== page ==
5 Common Myths about Microservices Architecture

With so many companies getting caught up in the microservices hype, a post by Sean Kelly on the Basho Blog attempts to dispel five of the microservices myths that many developers and businesses have been sold on. The post is adapted from a talk Kelly gave at the Boston Golang meetup in December 2015, and it references his own experiences working at a company that bought into the microservices movement and broke up its legacy monolithic application.

Cleaner Code

Microservices are not a requirement for writing cleaner code, but the fewer pieces involved do somewhat reduce your ability to write lazy or poorly thought out code. Instead, architect the internals of your code around logical ‘services’ in a way that mirrors microservices by owning a specific piece of the domain. This approach offers better management of dependencies and business logic while reducing excess network usage. It will also make any later transition to microservices much easier.

It’s Easier

Defining the specifics of a domain, especially in younger companies that are still fine-tuning their offering, is never easy. And since a piece of a domain must often get data about other parts to do its job correctly, and sometimes delegate the responsibility of writing data outside of its domain, you begin to face up to the complexity of Distributed Transactions.

Must your system call remote services in a given request in parallel, or can they be called serially? And how is the request affected by any of the many potential errors that might occur? Each distributed transaction requires its own approach for handling possible failures, which can create a lot of work.

It’s Faster

This claim may be somewhat anecdotal, but there are sure to be real instances of individual code paths isolated inside a service executing faster after adopting a microservices architecture. However, this doesn’t consider the inclusion of the network between many of the calls. Many of these stories actually relate to the benefits of a new language or entirely new technology stack, not microservices themselves.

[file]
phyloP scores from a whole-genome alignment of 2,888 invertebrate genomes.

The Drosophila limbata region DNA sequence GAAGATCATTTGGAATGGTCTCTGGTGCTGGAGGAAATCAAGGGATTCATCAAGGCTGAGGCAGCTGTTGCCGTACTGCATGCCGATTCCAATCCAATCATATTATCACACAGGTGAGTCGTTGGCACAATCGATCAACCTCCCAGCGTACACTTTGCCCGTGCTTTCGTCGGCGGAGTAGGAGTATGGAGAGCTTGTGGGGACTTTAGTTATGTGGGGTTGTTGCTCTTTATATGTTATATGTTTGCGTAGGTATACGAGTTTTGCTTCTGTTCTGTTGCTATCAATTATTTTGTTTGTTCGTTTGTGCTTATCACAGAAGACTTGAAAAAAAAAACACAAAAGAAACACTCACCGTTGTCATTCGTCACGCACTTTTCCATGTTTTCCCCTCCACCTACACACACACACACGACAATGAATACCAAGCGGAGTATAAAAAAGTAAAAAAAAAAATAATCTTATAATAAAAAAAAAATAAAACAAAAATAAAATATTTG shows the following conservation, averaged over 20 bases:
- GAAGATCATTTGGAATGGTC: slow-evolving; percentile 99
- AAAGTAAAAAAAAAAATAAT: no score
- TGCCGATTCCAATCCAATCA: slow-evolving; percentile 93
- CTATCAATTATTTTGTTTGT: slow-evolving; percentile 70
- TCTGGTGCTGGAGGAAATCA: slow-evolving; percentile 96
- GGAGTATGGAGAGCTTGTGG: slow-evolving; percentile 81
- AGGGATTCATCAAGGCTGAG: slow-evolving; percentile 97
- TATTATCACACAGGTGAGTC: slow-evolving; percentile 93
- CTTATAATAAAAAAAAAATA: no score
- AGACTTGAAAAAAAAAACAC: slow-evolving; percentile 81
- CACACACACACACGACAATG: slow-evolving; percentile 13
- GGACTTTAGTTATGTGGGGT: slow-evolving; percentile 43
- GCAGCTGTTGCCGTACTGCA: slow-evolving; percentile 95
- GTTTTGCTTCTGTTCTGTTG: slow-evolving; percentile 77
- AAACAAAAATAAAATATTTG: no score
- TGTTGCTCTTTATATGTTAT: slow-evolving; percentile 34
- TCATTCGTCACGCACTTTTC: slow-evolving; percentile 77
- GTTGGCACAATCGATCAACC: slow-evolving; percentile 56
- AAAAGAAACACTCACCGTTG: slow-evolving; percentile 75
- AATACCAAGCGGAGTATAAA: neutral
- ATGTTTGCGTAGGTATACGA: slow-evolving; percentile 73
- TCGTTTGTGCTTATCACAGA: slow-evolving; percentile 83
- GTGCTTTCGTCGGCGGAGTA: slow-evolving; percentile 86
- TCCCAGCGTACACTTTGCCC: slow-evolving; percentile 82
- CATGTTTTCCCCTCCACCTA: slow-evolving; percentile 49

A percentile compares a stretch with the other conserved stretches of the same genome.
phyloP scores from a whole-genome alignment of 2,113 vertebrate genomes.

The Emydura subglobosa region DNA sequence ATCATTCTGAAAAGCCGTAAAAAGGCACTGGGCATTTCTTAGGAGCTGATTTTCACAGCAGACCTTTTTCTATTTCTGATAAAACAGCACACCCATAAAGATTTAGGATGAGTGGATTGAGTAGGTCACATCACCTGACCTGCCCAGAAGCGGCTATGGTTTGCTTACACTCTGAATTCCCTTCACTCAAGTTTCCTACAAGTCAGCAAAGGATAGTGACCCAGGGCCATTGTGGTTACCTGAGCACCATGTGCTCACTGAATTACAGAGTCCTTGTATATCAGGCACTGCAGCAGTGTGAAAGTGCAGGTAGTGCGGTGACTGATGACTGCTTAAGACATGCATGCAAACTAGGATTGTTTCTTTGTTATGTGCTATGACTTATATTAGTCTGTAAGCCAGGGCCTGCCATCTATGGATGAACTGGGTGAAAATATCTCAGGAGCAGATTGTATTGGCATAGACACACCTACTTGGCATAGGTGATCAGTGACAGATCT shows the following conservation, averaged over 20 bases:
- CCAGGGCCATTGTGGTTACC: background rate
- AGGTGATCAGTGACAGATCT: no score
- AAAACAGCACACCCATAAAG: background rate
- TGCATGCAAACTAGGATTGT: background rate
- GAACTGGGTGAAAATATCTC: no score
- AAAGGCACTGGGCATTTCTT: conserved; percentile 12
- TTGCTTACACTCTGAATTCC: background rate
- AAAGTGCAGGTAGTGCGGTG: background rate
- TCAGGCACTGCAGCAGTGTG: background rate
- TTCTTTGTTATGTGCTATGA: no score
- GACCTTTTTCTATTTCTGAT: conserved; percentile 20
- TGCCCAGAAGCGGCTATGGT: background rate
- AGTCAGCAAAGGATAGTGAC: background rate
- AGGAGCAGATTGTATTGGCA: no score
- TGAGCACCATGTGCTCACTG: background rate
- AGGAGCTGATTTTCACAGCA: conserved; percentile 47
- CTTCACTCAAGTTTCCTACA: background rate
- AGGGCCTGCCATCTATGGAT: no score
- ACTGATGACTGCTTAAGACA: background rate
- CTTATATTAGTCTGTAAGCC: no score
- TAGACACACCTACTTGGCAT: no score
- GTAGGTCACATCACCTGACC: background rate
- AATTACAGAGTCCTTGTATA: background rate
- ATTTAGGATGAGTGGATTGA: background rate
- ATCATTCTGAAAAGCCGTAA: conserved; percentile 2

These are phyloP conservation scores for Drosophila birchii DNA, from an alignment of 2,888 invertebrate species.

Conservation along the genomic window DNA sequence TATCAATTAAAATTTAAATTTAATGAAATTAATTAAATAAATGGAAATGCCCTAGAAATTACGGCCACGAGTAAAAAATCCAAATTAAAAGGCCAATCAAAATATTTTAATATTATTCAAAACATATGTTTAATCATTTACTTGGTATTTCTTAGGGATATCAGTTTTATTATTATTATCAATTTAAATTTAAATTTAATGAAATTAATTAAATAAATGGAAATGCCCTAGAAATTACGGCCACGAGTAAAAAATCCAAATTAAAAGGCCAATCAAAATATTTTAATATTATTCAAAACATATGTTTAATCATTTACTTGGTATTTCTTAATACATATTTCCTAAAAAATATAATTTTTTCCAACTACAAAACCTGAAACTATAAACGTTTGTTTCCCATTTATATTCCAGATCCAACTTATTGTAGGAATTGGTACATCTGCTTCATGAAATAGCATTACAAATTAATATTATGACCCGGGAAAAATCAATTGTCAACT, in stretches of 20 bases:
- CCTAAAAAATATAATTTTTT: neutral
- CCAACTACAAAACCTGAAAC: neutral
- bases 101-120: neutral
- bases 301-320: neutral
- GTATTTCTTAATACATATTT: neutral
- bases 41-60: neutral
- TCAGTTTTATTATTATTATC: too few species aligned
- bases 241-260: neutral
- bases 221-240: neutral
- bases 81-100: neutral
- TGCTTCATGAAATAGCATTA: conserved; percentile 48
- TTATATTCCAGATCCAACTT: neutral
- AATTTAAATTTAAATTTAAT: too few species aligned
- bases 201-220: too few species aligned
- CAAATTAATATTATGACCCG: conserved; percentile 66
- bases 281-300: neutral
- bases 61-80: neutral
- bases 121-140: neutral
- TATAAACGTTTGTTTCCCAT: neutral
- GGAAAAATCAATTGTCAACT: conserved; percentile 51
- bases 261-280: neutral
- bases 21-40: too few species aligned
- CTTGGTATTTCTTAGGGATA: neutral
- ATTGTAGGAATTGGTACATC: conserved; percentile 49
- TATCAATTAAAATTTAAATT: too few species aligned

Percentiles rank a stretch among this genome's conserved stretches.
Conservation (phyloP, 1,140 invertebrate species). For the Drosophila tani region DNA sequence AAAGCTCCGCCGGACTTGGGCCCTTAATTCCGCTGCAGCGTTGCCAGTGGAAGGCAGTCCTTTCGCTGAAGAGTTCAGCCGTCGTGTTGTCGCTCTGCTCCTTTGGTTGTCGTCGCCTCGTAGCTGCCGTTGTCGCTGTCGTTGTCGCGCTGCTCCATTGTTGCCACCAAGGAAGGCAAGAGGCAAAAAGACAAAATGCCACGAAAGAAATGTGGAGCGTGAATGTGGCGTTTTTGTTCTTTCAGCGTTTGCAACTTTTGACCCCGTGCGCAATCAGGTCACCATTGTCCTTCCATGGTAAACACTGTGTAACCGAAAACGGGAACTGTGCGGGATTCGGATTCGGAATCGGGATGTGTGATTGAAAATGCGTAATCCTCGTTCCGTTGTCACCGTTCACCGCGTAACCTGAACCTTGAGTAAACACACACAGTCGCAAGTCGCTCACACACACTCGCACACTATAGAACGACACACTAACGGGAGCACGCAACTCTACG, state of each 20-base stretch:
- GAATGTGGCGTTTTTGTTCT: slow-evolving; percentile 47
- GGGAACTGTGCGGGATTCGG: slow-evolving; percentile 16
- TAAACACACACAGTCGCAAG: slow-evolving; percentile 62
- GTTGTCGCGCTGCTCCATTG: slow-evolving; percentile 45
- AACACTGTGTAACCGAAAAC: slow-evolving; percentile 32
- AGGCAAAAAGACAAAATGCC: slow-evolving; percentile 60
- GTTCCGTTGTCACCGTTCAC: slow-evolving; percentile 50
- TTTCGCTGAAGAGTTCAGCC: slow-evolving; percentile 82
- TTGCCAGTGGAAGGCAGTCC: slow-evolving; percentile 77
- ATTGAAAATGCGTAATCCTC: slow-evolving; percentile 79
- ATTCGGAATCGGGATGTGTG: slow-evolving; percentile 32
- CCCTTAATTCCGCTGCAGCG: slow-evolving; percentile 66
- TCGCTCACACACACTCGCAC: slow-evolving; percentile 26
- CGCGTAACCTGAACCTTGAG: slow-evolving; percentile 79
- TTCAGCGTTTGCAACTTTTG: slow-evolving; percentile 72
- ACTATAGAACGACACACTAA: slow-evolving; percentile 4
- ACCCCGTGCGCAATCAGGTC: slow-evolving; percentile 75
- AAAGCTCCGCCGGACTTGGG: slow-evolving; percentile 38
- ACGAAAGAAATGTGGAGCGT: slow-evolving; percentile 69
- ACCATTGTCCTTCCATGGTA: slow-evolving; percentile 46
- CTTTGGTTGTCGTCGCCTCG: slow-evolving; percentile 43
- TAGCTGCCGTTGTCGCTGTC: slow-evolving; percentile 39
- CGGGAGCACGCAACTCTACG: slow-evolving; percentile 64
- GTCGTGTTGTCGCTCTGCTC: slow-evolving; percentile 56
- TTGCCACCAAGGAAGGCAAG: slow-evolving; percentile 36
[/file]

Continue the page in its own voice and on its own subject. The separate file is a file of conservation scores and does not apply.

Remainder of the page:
This notion was  discussed in a recent post on TechTarget where Constant Contact’s Dave Berard highlighted the fact that the need for multiple systems calls in a microservices approach can take far longer than a monolithic app, leading them to avoid microservices altogether.

It’s Simple for Engineers

Small teams running small pieces of the puzzle seems like a simple approach, but it can create far larger issues, particularly in the need to run more services to make even small changes. Docker can help with building and maintaining a simple way for engineers to run everything locally, but someone still needs to maintain Docker as things change. Add in the severe complexity of writing integration tests and resolving bugs that span multiple services, and you’re a long way off from the benefits of having engineers sharing knowledge by working together on the same code base.

It’s Better for Scalability

While packaging your services as distinct units for scaling with something like Docker is a great approach for horizontal scaling, this approach is not limited to microservices. You can achieve this in a monolith by creating logical clusters of your application that handle a particular subset of the traffic. This allows you to tune each cluster to its given workload, and scale them individually to handle surge traffic.

 

Microservices do offer many benefits, but it is vital to understand the domain you’re working in before making any key decisions on adopting the architectural approach. If you have a solid understanding of what the boundaries are and what the dependencies are, microservices could be the right move. However, if you’re still trying to make sense of it, adopting microservices could do more harm than good.

Original Article

Microservices – Please, don’t

Martin W Brennan Martin W Brennan is a co-founder of ViewPop, the social network that puts the creation of 3D photos and videos in the hands of anyone with a smartphone. For his day job, Martin is a copywriting consultant at We Write Words, learning about the world as he writes about it.
 

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